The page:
Payments under the Protein Aid Scheme 2021 have begun, with €3 million set to be paid to tillage farmers, Minister for Agriculture, Food and the Marine Charlie McConalogue has announced.

The minister said today (Thursday, December 9): “I am delighted to confirm that payments are now issuing under the Protein Aid Scheme. In 2021, €3 million has been set aside for the scheme and payments are now commencing for the approximately 850 applicants”.

The rate for this year has been set at €300/ha. Farmers will see payments in their bank accounts in the coming days, the Department of Agriculture, Food and the Marine said.

“The payment provided under this scheme is an important support for tillage farmers for the growing of protein crops, including beans, peas and lupins. These protein crops deliver a range of environmental benefits and reduce our reliance on imported sources of protein and animal feed.”

“I know the value of the Protein Aid Scheme to farmers and the environment. That is why I have proposed to more than double the annual budget from €3 million to €7 million under the next Common Agricultural Policy [CAP], which will commence in 2023,” the minister said.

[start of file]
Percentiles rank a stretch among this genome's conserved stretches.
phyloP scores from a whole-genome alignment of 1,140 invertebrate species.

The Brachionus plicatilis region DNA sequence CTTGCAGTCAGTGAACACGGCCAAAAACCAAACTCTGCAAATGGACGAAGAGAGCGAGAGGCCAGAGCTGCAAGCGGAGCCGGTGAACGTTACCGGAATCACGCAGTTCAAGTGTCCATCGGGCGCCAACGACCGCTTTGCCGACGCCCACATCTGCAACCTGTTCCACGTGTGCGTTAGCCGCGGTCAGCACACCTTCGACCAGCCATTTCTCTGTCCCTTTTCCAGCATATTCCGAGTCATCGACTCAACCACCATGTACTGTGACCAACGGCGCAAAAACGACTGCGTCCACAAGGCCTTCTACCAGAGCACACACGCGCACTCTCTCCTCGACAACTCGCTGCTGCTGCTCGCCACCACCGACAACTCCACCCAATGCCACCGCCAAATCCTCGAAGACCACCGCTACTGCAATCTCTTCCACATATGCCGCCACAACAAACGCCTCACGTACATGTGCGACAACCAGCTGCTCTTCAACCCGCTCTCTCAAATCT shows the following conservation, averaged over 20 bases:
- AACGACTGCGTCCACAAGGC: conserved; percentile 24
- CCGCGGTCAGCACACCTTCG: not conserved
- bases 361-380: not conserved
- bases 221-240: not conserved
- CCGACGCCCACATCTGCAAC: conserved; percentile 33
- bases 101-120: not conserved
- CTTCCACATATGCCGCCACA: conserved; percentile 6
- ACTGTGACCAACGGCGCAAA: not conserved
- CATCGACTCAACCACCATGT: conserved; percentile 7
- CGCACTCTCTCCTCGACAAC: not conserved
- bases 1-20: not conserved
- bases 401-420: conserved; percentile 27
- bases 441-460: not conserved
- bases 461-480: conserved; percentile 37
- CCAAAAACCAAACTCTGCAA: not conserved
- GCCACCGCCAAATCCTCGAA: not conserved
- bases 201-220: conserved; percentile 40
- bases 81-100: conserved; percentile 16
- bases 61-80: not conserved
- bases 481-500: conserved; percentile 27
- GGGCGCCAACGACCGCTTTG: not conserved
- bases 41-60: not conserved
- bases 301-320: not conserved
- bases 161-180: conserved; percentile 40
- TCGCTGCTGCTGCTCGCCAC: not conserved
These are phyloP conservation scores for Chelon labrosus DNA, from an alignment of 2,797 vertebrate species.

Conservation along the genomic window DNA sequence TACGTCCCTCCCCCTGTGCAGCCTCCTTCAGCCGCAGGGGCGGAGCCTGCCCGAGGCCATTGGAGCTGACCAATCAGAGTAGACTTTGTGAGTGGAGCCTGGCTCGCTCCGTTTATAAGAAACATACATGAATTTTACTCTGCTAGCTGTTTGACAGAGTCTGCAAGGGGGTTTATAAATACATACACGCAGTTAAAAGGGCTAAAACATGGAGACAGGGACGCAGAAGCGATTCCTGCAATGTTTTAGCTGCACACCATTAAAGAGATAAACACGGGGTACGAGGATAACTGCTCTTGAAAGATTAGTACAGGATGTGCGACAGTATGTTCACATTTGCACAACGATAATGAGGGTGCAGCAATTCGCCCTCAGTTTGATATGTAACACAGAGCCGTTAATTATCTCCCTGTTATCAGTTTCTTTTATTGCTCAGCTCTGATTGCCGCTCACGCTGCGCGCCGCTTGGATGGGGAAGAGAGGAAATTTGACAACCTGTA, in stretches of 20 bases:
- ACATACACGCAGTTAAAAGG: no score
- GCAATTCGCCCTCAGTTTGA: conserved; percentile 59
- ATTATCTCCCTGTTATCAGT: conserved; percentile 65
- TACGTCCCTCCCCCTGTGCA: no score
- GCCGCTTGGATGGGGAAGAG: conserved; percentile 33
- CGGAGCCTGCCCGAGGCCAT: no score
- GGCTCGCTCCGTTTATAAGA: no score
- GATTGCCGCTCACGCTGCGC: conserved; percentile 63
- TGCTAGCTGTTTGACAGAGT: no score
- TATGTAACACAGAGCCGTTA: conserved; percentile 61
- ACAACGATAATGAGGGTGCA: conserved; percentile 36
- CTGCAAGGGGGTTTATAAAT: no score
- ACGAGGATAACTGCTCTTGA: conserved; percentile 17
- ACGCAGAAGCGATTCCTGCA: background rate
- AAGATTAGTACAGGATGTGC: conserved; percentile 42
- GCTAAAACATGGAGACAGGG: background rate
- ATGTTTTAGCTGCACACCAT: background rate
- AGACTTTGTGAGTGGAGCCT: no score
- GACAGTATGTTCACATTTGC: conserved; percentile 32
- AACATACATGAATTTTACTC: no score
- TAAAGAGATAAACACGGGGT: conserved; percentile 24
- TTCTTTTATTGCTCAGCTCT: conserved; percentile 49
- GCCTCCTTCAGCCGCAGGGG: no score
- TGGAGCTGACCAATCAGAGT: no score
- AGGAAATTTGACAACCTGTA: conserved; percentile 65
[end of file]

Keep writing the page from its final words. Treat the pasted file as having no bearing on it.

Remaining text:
The Protein Aid Scheme is a voluntary coupled support scheme funded by the EU. It was introduced in 2015 to provide support for the growing of protein crops to counteract the dependence on imported protein for use in animal feeds.

This announcement comes after payments runs were confirmed across a range of schemes in recent weeks.

Yesterday (Wednesday, December 8) it was confirmed that payments under the Beef Environmental Efficiency Programme – Sucklers (BEEP-S) have commenced.

In total, some €42 million has commenced issuing to over 30,000 participating farmers.

Minister McConalogue said yesterday: “The BEEP-S scheme helps to increase economic and environmental efficiency in the suckler herd though improvement in the quantity and quality of performance data collected, with a view to supporting the adoption of best practice and more informed decision making at farm level.”